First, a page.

I note that Google also shit on their stable UI.

      • I'm starting to like this LinuxMint distro more and more, especially for casual use.

        I heard all of the great press, so I downloaded Mint 11, which was okay, and Mint 12, which is so horribly bad I fed the DVD to my paper shredder.

        User Interface Manifesto:

        1. We do not want a dock. If we wanted a dock, we'd be Apple fanboys.
        2. Calling a dock something else, like an "Activities Panel", does not get you around rule #1.
        3. We will launch programs via a menu system, or via shortcuts. No other nonsense, please. I'm looking at you, Mr. Activities Panel.
        4. Once you have a facility like panel applets, that
        • by icebike (68054)

          Maybe You do not want a dock.

          I DO want a dock, (depending on what you call a dock).
          Taskbar, TaskManager type of thing, Quick Launch bar, etc: OK, almost essential.

          KDE Activities: a stunning failure rammed thru by a pigheaded minority to meet a need that did not exist,replacing perfectly good alternatives, and in the process, alienated the vast majority of the KDE user base to the extent that latest releases pretty well banishes it to invisibility.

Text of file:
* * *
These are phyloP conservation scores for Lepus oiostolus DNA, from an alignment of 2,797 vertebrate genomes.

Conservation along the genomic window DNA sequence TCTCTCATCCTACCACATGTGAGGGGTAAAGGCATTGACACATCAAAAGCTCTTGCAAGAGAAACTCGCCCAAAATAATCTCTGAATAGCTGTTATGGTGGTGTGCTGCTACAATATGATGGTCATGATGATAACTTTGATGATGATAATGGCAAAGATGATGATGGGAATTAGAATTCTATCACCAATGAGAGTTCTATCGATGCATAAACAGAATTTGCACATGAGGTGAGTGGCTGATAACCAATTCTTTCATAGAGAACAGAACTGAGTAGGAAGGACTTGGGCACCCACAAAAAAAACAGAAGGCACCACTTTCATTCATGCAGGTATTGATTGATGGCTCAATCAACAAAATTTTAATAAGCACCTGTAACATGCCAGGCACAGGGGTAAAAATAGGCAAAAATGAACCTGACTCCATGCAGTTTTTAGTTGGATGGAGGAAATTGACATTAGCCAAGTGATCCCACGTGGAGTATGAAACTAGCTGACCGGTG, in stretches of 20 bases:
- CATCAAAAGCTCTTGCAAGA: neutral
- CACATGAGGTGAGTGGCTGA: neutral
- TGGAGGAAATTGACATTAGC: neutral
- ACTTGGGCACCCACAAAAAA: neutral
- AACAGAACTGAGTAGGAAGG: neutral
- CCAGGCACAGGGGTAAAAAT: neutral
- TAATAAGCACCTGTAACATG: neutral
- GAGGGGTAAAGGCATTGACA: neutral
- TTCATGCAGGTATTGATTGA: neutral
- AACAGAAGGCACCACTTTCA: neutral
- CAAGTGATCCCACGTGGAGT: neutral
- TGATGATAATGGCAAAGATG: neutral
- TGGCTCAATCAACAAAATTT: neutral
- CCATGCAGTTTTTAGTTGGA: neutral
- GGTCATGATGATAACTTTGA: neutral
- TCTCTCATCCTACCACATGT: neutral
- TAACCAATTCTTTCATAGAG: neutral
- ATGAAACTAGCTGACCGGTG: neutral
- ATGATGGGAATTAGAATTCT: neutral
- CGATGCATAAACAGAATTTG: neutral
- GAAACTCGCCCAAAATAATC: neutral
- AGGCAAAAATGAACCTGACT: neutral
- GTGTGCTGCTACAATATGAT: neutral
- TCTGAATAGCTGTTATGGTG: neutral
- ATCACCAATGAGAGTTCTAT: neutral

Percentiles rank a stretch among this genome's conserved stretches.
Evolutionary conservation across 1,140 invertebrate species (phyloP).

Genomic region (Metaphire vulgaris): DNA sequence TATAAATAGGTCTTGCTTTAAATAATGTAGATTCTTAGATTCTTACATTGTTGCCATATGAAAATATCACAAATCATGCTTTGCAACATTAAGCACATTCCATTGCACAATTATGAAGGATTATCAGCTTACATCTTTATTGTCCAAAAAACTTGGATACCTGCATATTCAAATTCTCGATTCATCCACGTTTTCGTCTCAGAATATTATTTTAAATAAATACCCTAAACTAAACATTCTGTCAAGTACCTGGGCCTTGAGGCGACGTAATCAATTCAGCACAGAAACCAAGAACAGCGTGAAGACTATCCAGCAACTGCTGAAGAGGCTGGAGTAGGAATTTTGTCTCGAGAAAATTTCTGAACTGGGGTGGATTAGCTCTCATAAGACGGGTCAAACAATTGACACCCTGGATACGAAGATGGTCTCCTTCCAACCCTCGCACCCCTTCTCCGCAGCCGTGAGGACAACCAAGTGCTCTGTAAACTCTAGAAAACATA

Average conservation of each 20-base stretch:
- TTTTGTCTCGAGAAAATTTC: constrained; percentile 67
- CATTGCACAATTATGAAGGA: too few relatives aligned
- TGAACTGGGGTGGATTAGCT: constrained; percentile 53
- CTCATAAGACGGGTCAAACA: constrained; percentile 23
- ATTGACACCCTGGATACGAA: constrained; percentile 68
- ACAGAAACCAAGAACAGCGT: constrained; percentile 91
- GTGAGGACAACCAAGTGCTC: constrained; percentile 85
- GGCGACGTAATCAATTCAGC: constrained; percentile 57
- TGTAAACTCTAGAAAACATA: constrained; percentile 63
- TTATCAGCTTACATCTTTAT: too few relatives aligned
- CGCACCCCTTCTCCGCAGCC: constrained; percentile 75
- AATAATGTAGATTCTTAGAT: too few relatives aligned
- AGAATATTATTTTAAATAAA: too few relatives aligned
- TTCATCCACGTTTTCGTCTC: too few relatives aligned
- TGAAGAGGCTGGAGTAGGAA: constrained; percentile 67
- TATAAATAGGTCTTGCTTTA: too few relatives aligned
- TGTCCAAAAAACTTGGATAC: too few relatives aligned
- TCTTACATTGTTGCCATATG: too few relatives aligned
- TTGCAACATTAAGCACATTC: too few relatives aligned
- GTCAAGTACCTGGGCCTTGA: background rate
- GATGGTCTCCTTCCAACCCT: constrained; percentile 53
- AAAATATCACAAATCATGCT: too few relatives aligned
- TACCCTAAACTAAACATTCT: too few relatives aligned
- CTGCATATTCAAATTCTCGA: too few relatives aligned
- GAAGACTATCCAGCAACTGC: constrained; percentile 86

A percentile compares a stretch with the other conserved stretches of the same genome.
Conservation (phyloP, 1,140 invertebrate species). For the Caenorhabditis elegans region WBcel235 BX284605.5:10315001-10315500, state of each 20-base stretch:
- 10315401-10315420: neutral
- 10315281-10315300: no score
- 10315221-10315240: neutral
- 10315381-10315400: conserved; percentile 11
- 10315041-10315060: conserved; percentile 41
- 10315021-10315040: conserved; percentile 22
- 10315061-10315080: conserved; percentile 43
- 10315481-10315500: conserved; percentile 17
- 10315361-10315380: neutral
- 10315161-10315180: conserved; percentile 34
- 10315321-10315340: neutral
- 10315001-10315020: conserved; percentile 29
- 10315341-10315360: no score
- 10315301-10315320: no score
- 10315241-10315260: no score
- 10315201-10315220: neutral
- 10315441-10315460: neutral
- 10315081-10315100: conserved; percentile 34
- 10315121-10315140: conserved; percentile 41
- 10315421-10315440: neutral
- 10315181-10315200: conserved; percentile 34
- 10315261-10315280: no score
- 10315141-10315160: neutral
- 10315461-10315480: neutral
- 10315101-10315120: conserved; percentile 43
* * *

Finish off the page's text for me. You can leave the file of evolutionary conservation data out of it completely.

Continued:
But I'm not sure KDE Activities qualify as a DOCK.

          • By "dock" I mean, some form graphical display that lists currently running programs intermingled with programs that you can lauch if you wish.

            So, a mashup of popular items from the 'Start' menu and the currently running windows list. A list of two completely different things - action buttons and status buttons - slammed together in a random sort of order.

            I suppose this follows the trend of using nouns as verbs, and vice versa.
            • Re:And yet... (Score:5, Insightful)

              by icebike (68054) on Friday December 02, 2011 @09:27PM (#38246520)

              By "dock" I mean, some form graphical display that lists currently running programs intermingled with programs that you can lauch if you wish.

              So, a mashup of popular items from the 'Start' menu and the currently running windows list. A list of two completely different things - action buttons and status buttons

              See, that doesn't bother me a bit. The only thing I use that type of facility for is High Frequency items, email, browser, file manager, command shells. If one of those is ALREADY open I want the open one 99.94444% of the time, and if I want a new one, its left click.